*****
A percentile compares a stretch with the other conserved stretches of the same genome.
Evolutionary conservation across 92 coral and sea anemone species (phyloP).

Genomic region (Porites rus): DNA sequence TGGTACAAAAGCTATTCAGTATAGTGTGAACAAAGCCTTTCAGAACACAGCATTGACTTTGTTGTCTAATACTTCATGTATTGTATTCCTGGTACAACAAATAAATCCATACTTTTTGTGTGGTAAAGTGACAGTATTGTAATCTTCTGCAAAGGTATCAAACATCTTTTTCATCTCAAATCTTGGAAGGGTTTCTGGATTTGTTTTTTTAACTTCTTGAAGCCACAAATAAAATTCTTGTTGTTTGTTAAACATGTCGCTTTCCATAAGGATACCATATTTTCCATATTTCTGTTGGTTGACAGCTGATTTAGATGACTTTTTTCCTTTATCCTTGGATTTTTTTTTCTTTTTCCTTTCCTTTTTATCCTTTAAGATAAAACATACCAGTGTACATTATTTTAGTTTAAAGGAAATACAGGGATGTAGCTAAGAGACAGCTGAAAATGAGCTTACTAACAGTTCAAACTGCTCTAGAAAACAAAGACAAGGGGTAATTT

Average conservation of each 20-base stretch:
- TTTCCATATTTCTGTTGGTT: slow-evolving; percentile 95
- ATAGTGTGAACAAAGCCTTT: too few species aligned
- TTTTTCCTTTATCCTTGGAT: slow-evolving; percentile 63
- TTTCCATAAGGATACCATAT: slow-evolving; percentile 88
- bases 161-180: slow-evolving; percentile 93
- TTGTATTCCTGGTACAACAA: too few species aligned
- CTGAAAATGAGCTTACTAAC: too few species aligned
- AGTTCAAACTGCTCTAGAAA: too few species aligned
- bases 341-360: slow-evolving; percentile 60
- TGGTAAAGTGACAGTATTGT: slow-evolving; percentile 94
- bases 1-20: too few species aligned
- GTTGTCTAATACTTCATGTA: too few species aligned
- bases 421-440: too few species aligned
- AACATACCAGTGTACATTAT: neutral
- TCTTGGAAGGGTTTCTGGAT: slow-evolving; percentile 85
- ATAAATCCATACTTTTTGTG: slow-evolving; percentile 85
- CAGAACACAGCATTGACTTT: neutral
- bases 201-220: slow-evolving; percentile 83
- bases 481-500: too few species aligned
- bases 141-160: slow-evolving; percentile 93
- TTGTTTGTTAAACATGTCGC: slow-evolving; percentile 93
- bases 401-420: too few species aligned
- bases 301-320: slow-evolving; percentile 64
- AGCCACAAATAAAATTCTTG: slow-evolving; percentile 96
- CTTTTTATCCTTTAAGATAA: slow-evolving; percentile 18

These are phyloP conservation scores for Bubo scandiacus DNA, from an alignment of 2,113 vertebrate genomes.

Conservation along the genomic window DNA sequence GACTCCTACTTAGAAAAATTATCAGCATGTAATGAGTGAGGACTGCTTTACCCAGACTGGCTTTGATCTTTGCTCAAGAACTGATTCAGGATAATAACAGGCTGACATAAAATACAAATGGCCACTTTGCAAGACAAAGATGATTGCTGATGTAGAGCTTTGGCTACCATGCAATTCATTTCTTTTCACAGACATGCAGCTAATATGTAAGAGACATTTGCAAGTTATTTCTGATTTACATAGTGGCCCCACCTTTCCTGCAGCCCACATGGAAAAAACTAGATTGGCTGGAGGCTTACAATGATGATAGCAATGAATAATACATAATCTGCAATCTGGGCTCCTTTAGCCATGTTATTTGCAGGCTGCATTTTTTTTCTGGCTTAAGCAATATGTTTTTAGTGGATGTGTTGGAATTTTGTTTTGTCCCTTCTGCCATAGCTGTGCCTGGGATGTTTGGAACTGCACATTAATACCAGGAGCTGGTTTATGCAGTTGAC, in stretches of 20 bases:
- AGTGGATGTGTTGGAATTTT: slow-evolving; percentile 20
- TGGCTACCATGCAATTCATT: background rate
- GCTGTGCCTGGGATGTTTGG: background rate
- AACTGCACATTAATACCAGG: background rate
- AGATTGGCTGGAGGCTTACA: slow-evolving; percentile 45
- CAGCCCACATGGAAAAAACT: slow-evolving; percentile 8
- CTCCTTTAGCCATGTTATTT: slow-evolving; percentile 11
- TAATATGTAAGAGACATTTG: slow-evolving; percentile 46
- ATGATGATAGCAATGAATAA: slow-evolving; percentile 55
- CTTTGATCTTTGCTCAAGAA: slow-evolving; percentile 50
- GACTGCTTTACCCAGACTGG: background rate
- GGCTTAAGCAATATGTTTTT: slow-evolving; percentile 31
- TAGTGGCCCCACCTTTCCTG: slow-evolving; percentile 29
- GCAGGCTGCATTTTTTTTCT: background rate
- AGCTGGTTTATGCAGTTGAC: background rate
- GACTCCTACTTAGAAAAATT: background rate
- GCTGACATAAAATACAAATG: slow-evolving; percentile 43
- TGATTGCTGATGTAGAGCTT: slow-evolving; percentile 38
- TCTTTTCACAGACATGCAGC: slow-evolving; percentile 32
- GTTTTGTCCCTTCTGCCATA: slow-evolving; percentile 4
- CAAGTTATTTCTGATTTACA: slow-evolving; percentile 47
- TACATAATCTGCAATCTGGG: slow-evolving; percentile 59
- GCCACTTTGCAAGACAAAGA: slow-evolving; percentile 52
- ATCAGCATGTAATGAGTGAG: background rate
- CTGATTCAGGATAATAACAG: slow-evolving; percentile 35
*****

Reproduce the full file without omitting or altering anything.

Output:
A percentile compares a stretch with the other conserved stretches of the same genome.
Evolutionary conservation across 92 coral and sea anemone species (phyloP).

Genomic region (Porites rus): DNA sequence TGGTACAAAAGCTATTCAGTATAGTGTGAACAAAGCCTTTCAGAACACAGCATTGACTTTGTTGTCTAATACTTCATGTATTGTATTCCTGGTACAACAAATAAATCCATACTTTTTGTGTGGTAAAGTGACAGTATTGTAATCTTCTGCAAAGGTATCAAACATCTTTTTCATCTCAAATCTTGGAAGGGTTTCTGGATTTGTTTTTTTAACTTCTTGAAGCCACAAATAAAATTCTTGTTGTTTGTTAAACATGTCGCTTTCCATAAGGATACCATATTTTCCATATTTCTGTTGGTTGACAGCTGATTTAGATGACTTTTTTCCTTTATCCTTGGATTTTTTTTTCTTTTTCCTTTCCTTTTTATCCTTTAAGATAAAACATACCAGTGTACATTATTTTAGTTTAAAGGAAATACAGGGATGTAGCTAAGAGACAGCTGAAAATGAGCTTACTAACAGTTCAAACTGCTCTAGAAAACAAAGACAAGGGGTAATTT

Average conservation of each 20-base stretch:
- TTTCCATATTTCTGTTGGTT: slow-evolving; percentile 95
- ATAGTGTGAACAAAGCCTTT: too few species aligned
- TTTTTCCTTTATCCTTGGAT: slow-evolving; percentile 63
- TTTCCATAAGGATACCATAT: slow-evolving; percentile 88
- bases 161-180: slow-evolving; percentile 93
- TTGTATTCCTGGTACAACAA: too few species aligned
- CTGAAAATGAGCTTACTAAC: too few species aligned
- AGTTCAAACTGCTCTAGAAA: too few species aligned
- bases 341-360: slow-evolving; percentile 60
- TGGTAAAGTGACAGTATTGT: slow-evolving; percentile 94
- bases 1-20: too few species aligned
- GTTGTCTAATACTTCATGTA: too few species aligned
- bases 421-440: too few species aligned
- AACATACCAGTGTACATTAT: neutral
- TCTTGGAAGGGTTTCTGGAT: slow-evolving; percentile 85
- ATAAATCCATACTTTTTGTG: slow-evolving; percentile 85
- CAGAACACAGCATTGACTTT: neutral
- bases 201-220: slow-evolving; percentile 83
- bases 481-500: too few species aligned
- bases 141-160: slow-evolving; percentile 93
- TTGTTTGTTAAACATGTCGC: slow-evolving; percentile 93
- bases 401-420: too few species aligned
- bases 301-320: slow-evolving; percentile 64
- AGCCACAAATAAAATTCTTG: slow-evolving; percentile 96
- CTTTTTATCCTTTAAGATAA: slow-evolving; percentile 18

These are phyloP conservation scores for Bubo scandiacus DNA, from an alignment of 2,113 vertebrate genomes.

Conservation along the genomic window DNA sequence GACTCCTACTTAGAAAAATTATCAGCATGTAATGAGTGAGGACTGCTTTACCCAGACTGGCTTTGATCTTTGCTCAAGAACTGATTCAGGATAATAACAGGCTGACATAAAATACAAATGGCCACTTTGCAAGACAAAGATGATTGCTGATGTAGAGCTTTGGCTACCATGCAATTCATTTCTTTTCACAGACATGCAGCTAATATGTAAGAGACATTTGCAAGTTATTTCTGATTTACATAGTGGCCCCACCTTTCCTGCAGCCCACATGGAAAAAACTAGATTGGCTGGAGGCTTACAATGATGATAGCAATGAATAATACATAATCTGCAATCTGGGCTCCTTTAGCCATGTTATTTGCAGGCTGCATTTTTTTTCTGGCTTAAGCAATATGTTTTTAGTGGATGTGTTGGAATTTTGTTTTGTCCCTTCTGCCATAGCTGTGCCTGGGATGTTTGGAACTGCACATTAATACCAGGAGCTGGTTTATGCAGTTGAC, in stretches of 20 bases:
- AGTGGATGTGTTGGAATTTT: slow-evolving; percentile 20
- TGGCTACCATGCAATTCATT: background rate
- GCTGTGCCTGGGATGTTTGG: background rate
- AACTGCACATTAATACCAGG: background rate
- AGATTGGCTGGAGGCTTACA: slow-evolving; percentile 45
- CAGCCCACATGGAAAAAACT: slow-evolving; percentile 8
- CTCCTTTAGCCATGTTATTT: slow-evolving; percentile 11
- TAATATGTAAGAGACATTTG: slow-evolving; percentile 46
- ATGATGATAGCAATGAATAA: slow-evolving; percentile 55
- CTTTGATCTTTGCTCAAGAA: slow-evolving; percentile 50
- GACTGCTTTACCCAGACTGG: background rate
- GGCTTAAGCAATATGTTTTT: slow-evolving; percentile 31
- TAGTGGCCCCACCTTTCCTG: slow-evolving; percentile 29
- GCAGGCTGCATTTTTTTTCT: background rate
- AGCTGGTTTATGCAGTTGAC: background rate
- GACTCCTACTTAGAAAAATT: background rate
- GCTGACATAAAATACAAATG: slow-evolving; percentile 43
- TGATTGCTGATGTAGAGCTT: slow-evolving; percentile 38
- TCTTTTCACAGACATGCAGC: slow-evolving; percentile 32
- GTTTTGTCCCTTCTGCCATA: slow-evolving; percentile 4
- CAAGTTATTTCTGATTTACA: slow-evolving; percentile 47
- TACATAATCTGCAATCTGGG: slow-evolving; percentile 59
- GCCACTTTGCAAGACAAAGA: slow-evolving; percentile 52
- ATCAGCATGTAATGAGTGAG: background rate
- CTGATTCAGGATAATAACAG: slow-evolving; percentile 35